A long-term space mission requires efficient air revitalization performance to sustain the crew. Prefilter and particulate air filter media are susceptible to rapid fouling that adversely affects their performance and can lead to catastrophic failure of the air revitalization system, which may result in mission failure. For a long-term voyage, it is impractical to carry replacement particulate prefilter and filter modules due to the usual limitations in size, volume, and weight. The only solution to this problem is to reagentlessly regenerate prefilter and filter media in place. A method was developed to modify the particulate prefilter media to allow them to regenerate reagentlessly, and in place, by the application of modest thermocycled transverse or reversed airflows. The innovation may allow NASA to close the breathing air loop more efficiently, thereby sustaining the vision for manned space exploration missions of the future.
A novel, self-cleaning coatings technology was developed for air filter media surfaces that allows reagentless in-place regeneration of the surface. The technology grafts thermoresponsive and nonspecific adhesion minimizing polymer nanolayer brush coatings from the prefilter media. These polymer nanolayer brush architectures can be triggered to contract and expand to generate a “pushing-off” force by the simple application of modestly thermocycled (i.e. cycling from ambient cabin temperature to 40 ºC) air streams. The nonspecific adhesion-minimizing properties of the coatings do not allow the particulate foulants to adhere strongly to the filter media, and thermocycled air streams applied to the media allow easy detachment and in-place regeneration of the media with minimal impact in system downtime or astronaut involvement in overseeing the process.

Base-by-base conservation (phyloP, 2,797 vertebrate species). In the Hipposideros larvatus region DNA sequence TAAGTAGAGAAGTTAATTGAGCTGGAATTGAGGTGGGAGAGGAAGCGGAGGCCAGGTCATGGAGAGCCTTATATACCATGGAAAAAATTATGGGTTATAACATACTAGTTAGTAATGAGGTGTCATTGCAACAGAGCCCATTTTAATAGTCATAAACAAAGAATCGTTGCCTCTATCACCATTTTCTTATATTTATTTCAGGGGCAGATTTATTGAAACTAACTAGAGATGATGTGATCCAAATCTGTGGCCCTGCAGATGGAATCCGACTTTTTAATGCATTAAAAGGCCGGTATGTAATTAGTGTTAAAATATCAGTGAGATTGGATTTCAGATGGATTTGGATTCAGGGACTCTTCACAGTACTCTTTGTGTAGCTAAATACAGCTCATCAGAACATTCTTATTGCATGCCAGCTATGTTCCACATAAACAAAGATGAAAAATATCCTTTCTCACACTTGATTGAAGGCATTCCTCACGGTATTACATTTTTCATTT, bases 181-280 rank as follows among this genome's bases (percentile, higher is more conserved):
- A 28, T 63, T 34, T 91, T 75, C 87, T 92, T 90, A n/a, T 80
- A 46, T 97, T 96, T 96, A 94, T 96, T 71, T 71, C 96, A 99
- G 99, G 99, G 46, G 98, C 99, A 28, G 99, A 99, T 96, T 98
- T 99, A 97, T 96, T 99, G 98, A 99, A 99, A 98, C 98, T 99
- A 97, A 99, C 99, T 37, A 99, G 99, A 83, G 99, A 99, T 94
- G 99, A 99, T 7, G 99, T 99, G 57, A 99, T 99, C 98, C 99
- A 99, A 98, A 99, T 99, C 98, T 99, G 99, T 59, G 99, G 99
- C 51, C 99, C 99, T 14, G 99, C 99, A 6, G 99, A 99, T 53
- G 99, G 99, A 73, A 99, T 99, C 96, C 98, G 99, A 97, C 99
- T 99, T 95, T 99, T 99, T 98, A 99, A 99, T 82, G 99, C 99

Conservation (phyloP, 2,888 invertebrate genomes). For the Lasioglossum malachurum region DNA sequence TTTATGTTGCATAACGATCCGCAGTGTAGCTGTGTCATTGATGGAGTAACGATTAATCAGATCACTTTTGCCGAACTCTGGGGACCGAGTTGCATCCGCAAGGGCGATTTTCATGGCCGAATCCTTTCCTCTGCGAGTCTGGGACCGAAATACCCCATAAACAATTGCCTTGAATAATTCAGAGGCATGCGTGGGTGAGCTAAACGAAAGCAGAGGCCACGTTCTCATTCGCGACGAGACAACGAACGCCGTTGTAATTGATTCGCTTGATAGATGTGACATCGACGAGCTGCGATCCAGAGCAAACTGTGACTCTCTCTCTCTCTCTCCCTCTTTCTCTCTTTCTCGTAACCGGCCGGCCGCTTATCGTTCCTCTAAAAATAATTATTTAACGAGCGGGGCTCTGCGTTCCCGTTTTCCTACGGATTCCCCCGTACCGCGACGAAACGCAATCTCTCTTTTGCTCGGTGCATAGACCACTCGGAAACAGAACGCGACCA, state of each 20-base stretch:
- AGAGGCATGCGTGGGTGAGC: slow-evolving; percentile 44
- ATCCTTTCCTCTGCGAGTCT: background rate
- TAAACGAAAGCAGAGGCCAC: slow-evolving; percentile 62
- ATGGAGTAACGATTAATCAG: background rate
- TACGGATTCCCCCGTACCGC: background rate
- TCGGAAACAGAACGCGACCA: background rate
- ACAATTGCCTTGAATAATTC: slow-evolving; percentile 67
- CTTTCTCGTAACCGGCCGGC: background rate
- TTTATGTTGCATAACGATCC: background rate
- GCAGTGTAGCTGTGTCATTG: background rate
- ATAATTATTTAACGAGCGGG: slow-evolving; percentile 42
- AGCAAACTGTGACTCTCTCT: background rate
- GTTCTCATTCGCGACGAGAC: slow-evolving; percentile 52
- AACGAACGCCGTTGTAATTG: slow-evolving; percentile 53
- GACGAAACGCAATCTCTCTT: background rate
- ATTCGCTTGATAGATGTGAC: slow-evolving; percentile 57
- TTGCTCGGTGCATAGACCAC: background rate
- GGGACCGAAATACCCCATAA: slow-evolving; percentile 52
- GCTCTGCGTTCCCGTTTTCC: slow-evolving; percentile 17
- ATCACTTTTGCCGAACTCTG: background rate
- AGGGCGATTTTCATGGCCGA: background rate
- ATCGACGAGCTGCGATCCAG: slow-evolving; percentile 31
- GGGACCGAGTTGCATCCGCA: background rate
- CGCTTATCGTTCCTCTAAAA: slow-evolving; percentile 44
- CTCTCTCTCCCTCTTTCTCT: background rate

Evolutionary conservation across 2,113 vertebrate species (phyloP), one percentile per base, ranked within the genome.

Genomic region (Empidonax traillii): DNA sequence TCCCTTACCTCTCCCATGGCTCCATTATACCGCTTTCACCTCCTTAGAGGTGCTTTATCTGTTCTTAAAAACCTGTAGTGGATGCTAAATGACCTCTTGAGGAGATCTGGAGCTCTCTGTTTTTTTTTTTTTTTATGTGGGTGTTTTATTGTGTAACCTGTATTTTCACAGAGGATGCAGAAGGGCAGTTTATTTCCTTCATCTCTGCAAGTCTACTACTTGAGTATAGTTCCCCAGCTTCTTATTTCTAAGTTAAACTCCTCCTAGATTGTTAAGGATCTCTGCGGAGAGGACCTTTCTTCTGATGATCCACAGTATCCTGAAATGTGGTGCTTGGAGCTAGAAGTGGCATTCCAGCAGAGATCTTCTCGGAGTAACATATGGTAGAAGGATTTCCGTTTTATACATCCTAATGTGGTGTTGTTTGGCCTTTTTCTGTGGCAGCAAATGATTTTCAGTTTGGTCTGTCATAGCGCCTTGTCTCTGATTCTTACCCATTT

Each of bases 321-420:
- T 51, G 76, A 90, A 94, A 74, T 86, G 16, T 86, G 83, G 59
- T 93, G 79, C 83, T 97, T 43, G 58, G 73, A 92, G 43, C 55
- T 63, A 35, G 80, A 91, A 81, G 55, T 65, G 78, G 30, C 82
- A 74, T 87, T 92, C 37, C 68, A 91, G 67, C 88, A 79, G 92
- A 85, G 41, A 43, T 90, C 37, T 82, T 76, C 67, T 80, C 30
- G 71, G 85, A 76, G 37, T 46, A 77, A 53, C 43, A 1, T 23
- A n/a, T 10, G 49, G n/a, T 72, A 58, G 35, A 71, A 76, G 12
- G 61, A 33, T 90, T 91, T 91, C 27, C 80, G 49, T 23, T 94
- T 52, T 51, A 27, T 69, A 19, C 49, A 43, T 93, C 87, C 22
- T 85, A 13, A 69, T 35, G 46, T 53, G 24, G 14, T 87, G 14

The novel feature of this self-cleaning coatings approach is that this is an enabling technology that can actively, controllably, and reagentlessly regenerate filter media. The coatings application is amenable to industrial-scale manufacturing processes and should allow significantly increased useful lifetime for the filter media in an inexpensive fashion. The energy required to trigger the thermocycled self-cleaning is minimal, and can easily be diverted from heat exchange modules further downstream in the air revitalization system. The approach will further lower loads downstream in the air revitalization system, thereby contributing to increasing the lifetime of these modules, and decreasing the amount of replacement modules. These salient features will enable NASA to design more efficient and reliable, and less cumbersome, air revitalization systems for future manned missions.